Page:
We narrate their stories here, enriching our descriptions with theirriveting, compelling, and often downright terrifying testimonies.
India’s Street Children
India is home to millions of indigent children. Many of them — all too oftenilliterate, sick, and malnourished — live in neglect with wretched familieswho cannot take care of them. Millions more are forced into the work forceat the time they should be learning how to read and write. Millions stilllive in the streets as a result of the loss of their loved ones, the breakdownof their families, or simply because they no longer could endure the abusesinﬂicted upon them by parents, relatives, and employers. While this phenom-enon is by no means new, globalization and economic liberalization have insome instances aggravated the vulnerability of children. In India, where thestaggering economic growth continues to produce scores of
,the distribution of wealth has grown increasingly unequal. Such growth hascertainly not reduced poverty, which continues to aﬄict hundreds of millions.Estimating the world’s true number of street children is a hopelesslycomplicated task. Because of their very lifestyle, street children are notincluded in oﬃcial statistics that rely on data collected by surveying fami-lies or schools; any estimate is therefore necessarily imprecise. According to
World Health Organization
(WHO), the steadily growingnumber of street children worldwide could be between 100 and 150 million.
India has the highest concentration:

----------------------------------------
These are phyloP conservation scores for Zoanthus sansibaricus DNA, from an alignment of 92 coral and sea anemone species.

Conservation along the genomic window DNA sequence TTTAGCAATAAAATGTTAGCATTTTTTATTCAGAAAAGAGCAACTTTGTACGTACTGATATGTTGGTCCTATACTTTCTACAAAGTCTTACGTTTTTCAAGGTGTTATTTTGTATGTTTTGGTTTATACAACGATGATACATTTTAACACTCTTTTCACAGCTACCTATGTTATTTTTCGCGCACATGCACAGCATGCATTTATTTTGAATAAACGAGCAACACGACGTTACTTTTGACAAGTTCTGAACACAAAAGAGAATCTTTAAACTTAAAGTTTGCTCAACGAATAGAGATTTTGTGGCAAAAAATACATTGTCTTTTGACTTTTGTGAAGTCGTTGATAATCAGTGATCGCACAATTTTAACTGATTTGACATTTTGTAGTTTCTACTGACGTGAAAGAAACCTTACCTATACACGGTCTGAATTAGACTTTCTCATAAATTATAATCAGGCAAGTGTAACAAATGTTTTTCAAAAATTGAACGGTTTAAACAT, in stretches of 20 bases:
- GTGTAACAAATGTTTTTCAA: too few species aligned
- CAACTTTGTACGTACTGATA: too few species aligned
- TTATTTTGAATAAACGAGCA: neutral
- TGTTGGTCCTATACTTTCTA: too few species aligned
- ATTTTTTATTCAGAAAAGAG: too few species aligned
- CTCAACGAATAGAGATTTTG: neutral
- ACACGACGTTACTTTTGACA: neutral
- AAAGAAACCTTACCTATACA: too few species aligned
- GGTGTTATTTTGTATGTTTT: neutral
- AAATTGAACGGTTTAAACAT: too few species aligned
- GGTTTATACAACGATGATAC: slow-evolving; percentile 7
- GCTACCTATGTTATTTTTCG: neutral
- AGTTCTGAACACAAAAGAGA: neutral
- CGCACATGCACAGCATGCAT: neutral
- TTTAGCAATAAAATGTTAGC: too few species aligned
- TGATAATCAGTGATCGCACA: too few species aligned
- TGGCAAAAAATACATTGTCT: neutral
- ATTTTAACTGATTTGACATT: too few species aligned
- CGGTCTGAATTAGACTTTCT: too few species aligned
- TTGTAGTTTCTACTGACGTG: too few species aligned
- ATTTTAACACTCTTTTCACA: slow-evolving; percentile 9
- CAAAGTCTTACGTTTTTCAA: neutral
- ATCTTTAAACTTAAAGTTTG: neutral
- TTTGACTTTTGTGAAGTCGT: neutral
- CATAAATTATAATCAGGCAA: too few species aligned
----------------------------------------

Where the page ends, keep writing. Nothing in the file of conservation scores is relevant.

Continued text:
itself estimated that11 million children lived in the streets of India, while other groups put thenumber as high as 18 million. Two in three are male. Moreover, while themajority are between 11 and 15 years old, a large percentage belongs to the6-10 age group.
Contrary to conventional wisdom, most of the children roaming the streetsof India’s cities and villages have a family to which they could in principlego back. Some studies reveal that as many as 90 percent of them could live
Care & Share
, founded in 1997, runs a sponsorship program for orphans, run-aways,and indigent children. Its
campus — established in the year 2000 — nowhouses more than 500 children. For more information, see http://www.careshareindia.org.
J. Le Roux, “The Worldwide Phenomenon of Street Children: A Conceptual Analy-sis,”
United Nations Development Program, cited in
Human Rights Watch
, “Police Abuseand Killings of Street Children in India,” 1996.
I. Seure, “A Research about Street Children and the Possibilities for Setting Up Chil-dren’s Unions to Defend their Rights,” 2000.